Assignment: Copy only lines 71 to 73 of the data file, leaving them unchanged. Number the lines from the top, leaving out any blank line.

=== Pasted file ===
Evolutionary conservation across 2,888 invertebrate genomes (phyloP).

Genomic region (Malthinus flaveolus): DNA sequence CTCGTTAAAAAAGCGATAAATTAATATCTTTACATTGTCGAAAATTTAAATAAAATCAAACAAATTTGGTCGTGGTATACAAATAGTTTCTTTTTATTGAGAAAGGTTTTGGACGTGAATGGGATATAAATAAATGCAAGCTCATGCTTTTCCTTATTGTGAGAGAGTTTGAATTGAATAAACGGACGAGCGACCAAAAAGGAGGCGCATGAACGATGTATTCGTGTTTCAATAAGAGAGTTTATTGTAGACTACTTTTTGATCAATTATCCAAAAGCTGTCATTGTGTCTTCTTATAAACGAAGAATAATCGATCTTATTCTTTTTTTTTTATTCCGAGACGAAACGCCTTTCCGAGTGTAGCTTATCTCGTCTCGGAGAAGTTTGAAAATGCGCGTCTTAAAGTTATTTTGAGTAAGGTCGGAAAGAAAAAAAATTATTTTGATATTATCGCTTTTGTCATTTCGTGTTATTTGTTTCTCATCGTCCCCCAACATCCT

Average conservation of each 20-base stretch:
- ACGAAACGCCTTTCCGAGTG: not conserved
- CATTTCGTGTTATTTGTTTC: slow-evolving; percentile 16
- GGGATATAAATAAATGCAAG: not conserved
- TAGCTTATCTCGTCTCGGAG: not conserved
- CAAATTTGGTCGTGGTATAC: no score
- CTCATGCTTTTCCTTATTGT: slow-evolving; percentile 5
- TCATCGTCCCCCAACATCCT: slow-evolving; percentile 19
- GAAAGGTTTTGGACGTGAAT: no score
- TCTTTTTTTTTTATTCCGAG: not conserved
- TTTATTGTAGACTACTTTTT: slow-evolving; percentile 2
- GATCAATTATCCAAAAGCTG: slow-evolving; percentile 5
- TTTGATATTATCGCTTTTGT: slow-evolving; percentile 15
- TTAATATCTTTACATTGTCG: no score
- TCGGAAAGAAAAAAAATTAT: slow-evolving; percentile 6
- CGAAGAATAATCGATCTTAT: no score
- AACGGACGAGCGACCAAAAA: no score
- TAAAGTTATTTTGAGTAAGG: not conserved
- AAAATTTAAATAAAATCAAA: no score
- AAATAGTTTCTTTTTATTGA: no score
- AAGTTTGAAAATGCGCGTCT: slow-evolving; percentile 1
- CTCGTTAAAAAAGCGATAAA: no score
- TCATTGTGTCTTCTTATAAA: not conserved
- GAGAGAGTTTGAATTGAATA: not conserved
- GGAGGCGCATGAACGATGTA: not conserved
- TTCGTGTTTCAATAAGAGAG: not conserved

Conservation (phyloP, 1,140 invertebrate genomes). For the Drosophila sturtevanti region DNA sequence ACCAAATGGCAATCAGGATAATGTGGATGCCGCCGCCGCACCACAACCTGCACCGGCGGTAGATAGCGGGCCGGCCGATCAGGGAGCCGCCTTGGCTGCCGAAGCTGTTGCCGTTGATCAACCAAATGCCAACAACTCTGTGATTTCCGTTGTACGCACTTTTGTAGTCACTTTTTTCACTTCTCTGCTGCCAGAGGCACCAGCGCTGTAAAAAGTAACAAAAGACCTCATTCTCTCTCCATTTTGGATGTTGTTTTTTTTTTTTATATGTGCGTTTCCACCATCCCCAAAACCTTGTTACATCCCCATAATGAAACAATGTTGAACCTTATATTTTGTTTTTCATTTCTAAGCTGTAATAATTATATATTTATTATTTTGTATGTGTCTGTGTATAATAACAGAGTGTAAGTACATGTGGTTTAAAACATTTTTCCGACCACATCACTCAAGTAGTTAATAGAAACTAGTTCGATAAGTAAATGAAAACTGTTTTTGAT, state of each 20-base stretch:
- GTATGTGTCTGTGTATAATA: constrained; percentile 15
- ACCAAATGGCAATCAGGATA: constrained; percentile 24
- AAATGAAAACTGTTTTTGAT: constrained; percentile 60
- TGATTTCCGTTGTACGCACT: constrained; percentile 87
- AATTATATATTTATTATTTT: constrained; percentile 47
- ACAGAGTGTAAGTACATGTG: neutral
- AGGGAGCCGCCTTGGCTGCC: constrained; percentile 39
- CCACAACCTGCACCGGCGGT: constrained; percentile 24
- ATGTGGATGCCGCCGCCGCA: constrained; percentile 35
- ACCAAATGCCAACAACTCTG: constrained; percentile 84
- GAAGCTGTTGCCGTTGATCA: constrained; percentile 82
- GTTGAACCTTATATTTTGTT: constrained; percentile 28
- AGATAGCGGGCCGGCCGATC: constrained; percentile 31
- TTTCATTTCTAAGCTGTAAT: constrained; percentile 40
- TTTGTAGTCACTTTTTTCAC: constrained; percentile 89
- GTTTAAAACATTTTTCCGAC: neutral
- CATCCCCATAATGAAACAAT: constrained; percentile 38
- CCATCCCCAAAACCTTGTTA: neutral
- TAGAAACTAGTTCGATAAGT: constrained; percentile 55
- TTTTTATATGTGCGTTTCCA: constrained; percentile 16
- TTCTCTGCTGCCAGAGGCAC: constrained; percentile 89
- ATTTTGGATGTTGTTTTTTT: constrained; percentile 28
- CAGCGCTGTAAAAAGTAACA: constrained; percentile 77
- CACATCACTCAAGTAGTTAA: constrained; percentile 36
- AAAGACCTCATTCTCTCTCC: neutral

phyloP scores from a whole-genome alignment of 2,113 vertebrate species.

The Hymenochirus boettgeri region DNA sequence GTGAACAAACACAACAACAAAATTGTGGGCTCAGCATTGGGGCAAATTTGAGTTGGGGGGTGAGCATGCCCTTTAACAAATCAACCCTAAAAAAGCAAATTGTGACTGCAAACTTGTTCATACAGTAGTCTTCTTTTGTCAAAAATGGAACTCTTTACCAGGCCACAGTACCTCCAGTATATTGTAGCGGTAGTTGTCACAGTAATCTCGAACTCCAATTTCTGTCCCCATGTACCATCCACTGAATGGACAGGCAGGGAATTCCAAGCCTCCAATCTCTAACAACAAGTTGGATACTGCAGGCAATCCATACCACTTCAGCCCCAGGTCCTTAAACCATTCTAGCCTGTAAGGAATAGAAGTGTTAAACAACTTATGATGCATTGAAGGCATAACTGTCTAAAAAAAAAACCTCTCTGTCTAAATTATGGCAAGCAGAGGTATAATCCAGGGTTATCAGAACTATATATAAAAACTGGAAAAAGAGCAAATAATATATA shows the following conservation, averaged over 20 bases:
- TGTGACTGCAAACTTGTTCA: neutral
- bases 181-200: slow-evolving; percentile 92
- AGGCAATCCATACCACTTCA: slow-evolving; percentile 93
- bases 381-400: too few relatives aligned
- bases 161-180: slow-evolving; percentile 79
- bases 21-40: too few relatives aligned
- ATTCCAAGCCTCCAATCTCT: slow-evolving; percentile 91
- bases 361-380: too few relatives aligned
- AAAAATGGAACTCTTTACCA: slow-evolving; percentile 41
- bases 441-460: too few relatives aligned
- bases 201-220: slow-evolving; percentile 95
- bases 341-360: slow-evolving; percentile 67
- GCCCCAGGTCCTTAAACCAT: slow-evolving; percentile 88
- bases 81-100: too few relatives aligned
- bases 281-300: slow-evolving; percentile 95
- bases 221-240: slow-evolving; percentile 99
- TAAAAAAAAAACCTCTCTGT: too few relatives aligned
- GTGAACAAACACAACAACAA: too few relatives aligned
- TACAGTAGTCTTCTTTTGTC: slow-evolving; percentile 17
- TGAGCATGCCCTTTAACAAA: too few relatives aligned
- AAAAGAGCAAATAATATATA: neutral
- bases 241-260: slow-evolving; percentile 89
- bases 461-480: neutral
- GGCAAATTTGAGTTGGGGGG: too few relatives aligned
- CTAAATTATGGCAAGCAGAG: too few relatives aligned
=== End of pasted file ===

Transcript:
- bases 281-300: slow-evolving; percentile 95
- bases 221-240: slow-evolving; percentile 99
- TAAAAAAAAAACCTCTCTGT: too few relatives aligned